1-3 of 3 results  for:

  • Music Manager or Administrator x
  • Critic or Journalist x
Clear all

Article

Ferenc Bónis

(b Budapest, Jan 1, 1892; d Budapest, Nov 4, 1935). Hungarian director, composer and critic . He studied composition with Koessler and Viktor Herzfeld at the Budapest Academy of Music (1906–11) and later taught at the Fodor Conservatory (1912–19) and at the Budapest College of Music (1919–25). He also wrote music criticism for various daily newspapers in the Hungarian capital from 1919 to 1925. From August 1925 until his early death he was artistic director of the Royal Hungarian Opera House in Budapest. His tenure brought consolidation and higher artistic standards to the institution between the two world wars. By engaging young artists (János Ferencsik as co-répétiteur, later conductor, and Kálmán Nádasdy and Gusztáv Oláh as directors), he ushered in a new phase in the history of the opera house. Radnai engaged the leading Italian conductor Sergio Failoni as chief conductor for the Wagner, Verdi, Bartók and Kodály repertory. He was as eager to produce the works of contemporary Hungarian composers (Jenő Ádám, Bartók, Ernő Dohnányi, Hubay, Kodály, Kósa, Albert Siklós, Tivadar Szántó, Leó Weiner) as those of earlier masters of Hungarian music (Erkel, Liszt, Mosonyi) and of his foreign contemporaries (Debussy, Falla, Hindemith, Malipiero, Milhaud, Ravel, Respighi, Richard Strauss, Stravinsky, Zandonai). In revitalizing the design and production side, establishing discipline during rehearsals and performances, and educating a young and gifted generation of singers, Radnai created one of the most successful chapters in the history of Hungarian opera. He also contributed knowledgeable studies of works by Gounod, Erkel, Poldini and Goldmark to the literature of operatic analysis....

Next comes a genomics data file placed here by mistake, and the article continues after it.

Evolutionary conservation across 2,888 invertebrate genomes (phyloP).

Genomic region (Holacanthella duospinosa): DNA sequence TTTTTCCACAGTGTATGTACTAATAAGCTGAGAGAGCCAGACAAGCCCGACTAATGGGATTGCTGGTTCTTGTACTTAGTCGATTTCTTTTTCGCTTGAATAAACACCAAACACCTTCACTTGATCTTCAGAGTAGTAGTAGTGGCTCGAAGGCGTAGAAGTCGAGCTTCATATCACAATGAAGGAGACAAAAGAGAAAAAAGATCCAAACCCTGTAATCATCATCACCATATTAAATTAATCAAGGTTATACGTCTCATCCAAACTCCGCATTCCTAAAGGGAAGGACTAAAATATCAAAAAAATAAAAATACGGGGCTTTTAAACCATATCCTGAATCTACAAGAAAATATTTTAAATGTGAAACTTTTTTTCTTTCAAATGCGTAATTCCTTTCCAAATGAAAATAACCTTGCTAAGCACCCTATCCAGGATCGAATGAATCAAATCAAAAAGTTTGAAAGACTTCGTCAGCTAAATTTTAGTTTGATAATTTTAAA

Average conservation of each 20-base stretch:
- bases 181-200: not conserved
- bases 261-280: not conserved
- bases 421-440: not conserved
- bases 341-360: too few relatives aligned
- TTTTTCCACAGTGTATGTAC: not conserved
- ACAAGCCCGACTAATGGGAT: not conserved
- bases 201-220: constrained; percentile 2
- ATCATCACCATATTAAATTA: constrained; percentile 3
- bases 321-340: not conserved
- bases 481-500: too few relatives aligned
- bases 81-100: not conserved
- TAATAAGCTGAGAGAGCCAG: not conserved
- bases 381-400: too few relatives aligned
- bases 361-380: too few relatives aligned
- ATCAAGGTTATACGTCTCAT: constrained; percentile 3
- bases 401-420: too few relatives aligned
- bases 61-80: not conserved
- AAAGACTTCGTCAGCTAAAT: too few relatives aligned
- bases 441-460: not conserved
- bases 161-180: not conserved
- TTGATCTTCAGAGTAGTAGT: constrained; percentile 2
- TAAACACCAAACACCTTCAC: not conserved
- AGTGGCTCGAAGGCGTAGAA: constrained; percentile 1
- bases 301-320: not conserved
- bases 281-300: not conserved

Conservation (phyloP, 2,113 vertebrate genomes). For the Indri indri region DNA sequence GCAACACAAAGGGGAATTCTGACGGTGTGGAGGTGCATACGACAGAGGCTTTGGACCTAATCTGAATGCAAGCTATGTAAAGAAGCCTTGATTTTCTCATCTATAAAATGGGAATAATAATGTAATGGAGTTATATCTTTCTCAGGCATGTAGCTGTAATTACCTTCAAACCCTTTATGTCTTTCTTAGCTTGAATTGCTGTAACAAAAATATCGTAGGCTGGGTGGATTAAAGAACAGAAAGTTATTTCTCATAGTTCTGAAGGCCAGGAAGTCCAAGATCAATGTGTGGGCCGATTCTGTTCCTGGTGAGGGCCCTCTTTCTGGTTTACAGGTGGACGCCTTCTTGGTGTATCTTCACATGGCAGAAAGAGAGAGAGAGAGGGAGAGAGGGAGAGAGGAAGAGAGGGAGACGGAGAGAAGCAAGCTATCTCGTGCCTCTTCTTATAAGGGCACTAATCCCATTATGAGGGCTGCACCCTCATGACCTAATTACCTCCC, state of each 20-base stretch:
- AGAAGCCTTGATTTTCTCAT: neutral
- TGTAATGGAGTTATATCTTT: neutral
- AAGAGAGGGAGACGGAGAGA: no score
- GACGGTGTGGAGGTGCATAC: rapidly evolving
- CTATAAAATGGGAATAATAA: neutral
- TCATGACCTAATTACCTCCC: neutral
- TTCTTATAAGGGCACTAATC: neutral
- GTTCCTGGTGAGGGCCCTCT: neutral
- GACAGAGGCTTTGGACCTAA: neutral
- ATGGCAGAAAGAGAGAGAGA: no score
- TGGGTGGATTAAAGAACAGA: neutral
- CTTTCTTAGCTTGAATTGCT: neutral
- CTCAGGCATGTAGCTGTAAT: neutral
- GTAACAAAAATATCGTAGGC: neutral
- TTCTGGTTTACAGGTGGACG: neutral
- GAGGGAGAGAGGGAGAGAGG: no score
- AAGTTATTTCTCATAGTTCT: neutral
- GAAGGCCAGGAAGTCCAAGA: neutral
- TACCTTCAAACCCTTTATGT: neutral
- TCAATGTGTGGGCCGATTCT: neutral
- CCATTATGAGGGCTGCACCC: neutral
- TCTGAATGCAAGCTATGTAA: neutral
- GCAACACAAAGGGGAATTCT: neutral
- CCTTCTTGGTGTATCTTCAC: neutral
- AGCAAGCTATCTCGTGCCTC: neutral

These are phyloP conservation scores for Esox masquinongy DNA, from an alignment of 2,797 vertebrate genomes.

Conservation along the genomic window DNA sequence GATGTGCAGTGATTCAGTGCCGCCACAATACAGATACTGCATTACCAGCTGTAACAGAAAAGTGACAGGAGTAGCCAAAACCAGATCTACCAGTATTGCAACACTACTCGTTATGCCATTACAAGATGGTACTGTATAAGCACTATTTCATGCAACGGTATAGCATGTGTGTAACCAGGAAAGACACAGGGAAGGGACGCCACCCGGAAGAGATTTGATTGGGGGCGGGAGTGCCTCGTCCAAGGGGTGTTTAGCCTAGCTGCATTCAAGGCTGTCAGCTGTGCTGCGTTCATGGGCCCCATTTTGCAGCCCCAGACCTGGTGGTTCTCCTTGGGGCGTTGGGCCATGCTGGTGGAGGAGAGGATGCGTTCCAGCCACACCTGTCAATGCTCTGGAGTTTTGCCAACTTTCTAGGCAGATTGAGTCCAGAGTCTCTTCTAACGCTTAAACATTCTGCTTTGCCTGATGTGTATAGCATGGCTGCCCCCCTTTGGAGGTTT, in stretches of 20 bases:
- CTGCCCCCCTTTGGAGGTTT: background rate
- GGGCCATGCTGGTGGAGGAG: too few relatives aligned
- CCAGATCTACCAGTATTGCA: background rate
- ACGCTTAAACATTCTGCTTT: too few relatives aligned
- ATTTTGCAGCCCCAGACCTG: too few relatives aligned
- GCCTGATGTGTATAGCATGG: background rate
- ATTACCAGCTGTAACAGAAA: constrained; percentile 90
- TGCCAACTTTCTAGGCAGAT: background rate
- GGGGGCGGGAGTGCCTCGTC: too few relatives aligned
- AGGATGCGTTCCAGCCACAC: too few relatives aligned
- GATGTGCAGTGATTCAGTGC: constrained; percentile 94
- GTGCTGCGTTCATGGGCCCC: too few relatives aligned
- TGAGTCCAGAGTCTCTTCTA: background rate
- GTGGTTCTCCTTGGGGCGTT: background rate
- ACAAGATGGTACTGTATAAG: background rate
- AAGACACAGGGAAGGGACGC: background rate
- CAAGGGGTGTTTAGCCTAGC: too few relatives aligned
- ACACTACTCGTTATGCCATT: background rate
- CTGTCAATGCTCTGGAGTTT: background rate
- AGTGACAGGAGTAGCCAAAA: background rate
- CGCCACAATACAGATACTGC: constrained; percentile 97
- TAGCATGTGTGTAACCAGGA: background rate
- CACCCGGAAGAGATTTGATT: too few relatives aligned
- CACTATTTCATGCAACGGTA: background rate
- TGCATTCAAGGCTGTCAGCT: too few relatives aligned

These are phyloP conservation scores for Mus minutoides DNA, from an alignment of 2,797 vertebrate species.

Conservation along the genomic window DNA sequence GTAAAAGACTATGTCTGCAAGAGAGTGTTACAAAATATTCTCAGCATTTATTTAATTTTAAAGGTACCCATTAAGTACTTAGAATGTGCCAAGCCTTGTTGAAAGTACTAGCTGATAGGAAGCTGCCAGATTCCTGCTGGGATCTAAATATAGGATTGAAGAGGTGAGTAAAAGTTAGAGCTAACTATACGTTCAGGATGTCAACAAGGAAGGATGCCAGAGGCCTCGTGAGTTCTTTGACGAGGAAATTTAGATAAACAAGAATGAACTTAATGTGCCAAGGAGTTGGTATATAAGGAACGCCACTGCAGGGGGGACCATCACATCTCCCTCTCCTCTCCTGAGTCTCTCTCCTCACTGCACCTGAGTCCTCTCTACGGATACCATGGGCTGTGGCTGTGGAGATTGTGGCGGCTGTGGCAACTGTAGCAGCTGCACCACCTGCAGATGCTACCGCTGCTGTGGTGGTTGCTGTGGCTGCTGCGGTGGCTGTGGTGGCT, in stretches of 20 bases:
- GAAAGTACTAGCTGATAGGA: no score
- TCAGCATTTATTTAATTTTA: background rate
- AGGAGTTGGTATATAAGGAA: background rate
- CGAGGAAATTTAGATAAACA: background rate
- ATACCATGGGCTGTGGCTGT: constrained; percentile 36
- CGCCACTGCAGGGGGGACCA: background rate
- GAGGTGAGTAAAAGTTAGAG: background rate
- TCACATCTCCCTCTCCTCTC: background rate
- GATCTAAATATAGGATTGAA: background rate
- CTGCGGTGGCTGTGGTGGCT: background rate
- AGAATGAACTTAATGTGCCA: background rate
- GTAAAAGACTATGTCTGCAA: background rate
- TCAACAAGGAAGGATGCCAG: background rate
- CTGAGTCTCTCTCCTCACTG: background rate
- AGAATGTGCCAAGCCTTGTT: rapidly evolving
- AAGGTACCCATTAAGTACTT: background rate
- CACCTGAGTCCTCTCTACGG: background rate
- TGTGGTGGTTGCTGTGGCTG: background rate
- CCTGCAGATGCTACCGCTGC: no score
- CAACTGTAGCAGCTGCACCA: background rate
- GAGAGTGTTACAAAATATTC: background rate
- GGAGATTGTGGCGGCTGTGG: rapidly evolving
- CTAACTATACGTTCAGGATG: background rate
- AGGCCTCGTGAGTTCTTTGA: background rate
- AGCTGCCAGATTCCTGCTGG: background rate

Article

Steven Huebner

(b Montréal, France, Sept 14, 1805; d Paris, April 24, 1870). French journalist and theatre director. After law studies, he joined the staff of Le Figaro as a theatre critic. He wrote for a number of other papers before taking up the directorship of the Théâtre des Variétés in 1841, a post he occupied until 1847 when he became co-director of the Opéra with Charles Duponchel. Duponchel withdrew from the association in 1849, leaving Roqueplan as sole director until 1854. The two most important premières during his tenure were Verdi’s Jérusalem (1847) and Meyerbeer’s Le prophète (1849), though the first of these was not very successful. In 1851 Roqueplan also oversaw Gounod’s début with Sapho. Later, as director of the Opéra-Comique from 1857 to 1860, he gave Meyerbeer’s Le pardon de Ploërmel; the success of that work did not rescue him from severe financial troubles and, abandoning opera production, he turned to music journalism in the last decade of his life, becoming a well-known figure in fashionable boulevard society during the Second Empire....

Article

Brian Boydell

(b Wexford, Nov 20, 1911; d Wexford, Nov 8, 1988). Irish writer on opera and co-founder of the Wexford Festival. He was educated in Wexford and at University College, Dublin, where he graduated in medicine in 1944. In Dublin he also studied singing. In autumn 1950 two young collectors of opera records came to him with the idea of forming an opera study group. With the active support of the novelist Compton Mackenzie, they mounted a production of Balfe’s Rose of Castille in October 1951, which initiated the annual Wexford Festival. While still working as an anaesthetist at the Wexford County Hospital, Walsh undertook the artistic direction of the festival, personally recruiting the principal singers and organizing the training of the local amateur chorus until his retirement after the 1966 season. His devoted enthusiasm helped ensure the international fame of the festival, an achievement recognized by the award of an honorary MA from the University of Dublin in ...